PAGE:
- If the answer is "because the cache has a history worth preserving", then try contacting the owner and arrange to adopt the cache. If the owner doesn't respond in a timely fashion (or cannot be contacted), then reevaluate your feelings towards this cache, and if you still want to maintain it, go out and perform the maintenance.

+1

Well stated!

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The question is not whether it's acceptable behavior though. The question is, will it benefit the overall game? If the cache has special meaning to you, or has some historical significance, by all means, do an informal adoption by adding it to your watchlist and fixing it up.

Yes, the broken cache had better have a lot going for it, if I’m going to perpetuate it for the lost CO. But I also resist doing batch NAs. You know – going to a new area, and finding every steekin one is cracked and soaked. And the owners haven’t been there in years.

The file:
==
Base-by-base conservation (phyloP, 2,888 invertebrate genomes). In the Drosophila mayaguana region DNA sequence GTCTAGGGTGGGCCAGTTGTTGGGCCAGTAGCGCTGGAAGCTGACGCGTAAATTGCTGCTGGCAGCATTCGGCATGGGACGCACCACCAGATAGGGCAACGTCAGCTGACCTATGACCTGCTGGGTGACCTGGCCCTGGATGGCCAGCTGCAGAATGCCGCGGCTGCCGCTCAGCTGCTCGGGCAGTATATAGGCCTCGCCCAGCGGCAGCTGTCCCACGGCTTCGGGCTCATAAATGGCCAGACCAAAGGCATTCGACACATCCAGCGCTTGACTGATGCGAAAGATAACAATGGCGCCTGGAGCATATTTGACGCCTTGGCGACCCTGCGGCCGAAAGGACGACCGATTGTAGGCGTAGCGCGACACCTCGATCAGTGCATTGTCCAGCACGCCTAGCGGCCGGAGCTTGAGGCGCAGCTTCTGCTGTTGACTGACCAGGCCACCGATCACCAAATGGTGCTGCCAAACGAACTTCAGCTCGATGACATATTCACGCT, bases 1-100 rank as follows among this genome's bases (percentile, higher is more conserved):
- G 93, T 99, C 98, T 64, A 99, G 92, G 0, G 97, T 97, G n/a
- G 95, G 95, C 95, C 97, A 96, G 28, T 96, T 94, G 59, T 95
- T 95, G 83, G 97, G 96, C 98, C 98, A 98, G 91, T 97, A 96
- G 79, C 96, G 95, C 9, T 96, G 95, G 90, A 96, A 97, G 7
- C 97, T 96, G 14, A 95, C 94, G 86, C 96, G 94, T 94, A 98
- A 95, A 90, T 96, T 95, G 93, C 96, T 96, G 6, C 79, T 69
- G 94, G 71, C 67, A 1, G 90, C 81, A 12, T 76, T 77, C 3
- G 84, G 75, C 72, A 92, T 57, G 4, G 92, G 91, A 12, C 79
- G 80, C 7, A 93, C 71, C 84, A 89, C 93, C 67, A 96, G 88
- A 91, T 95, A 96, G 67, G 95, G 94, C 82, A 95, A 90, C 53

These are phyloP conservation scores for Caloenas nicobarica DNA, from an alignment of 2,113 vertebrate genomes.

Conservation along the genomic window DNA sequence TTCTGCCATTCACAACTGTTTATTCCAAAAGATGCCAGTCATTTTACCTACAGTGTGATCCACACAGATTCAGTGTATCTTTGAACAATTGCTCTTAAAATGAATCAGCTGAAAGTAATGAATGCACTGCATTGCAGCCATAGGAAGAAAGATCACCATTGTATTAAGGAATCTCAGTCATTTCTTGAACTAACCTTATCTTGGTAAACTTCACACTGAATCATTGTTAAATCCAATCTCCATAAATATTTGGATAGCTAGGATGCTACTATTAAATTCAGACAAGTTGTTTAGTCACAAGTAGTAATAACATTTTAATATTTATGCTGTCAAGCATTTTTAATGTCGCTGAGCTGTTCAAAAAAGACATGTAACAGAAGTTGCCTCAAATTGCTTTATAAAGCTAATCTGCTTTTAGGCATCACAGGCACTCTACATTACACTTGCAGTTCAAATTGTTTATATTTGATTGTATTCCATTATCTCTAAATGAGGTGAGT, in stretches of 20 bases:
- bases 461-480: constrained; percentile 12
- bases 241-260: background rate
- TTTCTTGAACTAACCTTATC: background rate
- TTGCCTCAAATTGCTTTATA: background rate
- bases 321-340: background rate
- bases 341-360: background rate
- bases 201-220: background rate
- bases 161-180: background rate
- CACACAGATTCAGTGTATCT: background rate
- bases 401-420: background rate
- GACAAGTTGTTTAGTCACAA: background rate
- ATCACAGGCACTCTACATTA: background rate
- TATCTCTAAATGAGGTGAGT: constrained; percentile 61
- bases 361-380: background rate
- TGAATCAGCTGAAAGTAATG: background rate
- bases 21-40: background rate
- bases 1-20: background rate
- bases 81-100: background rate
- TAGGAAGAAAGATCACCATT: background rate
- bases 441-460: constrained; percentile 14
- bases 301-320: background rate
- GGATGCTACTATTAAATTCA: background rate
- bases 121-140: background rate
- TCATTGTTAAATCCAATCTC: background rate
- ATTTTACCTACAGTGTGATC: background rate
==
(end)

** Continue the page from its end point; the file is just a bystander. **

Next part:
If I log a just a “Needs Maintenance”, such caches get tend to get archived immediately, and I feel like a one-man wrecking ball. Everyone sees me ready to start my log, and they shout, “Here comes kunarion the Cache Killer!!” Sometimes I only do a “it was kinda full of mud and pigeons, so I cleaned it out” log note, and let the next cacher kill it.

 

There are areas around here where the local cache club keeps stray caches active. Group fix. So at least some folks think it’s fine to patch things up.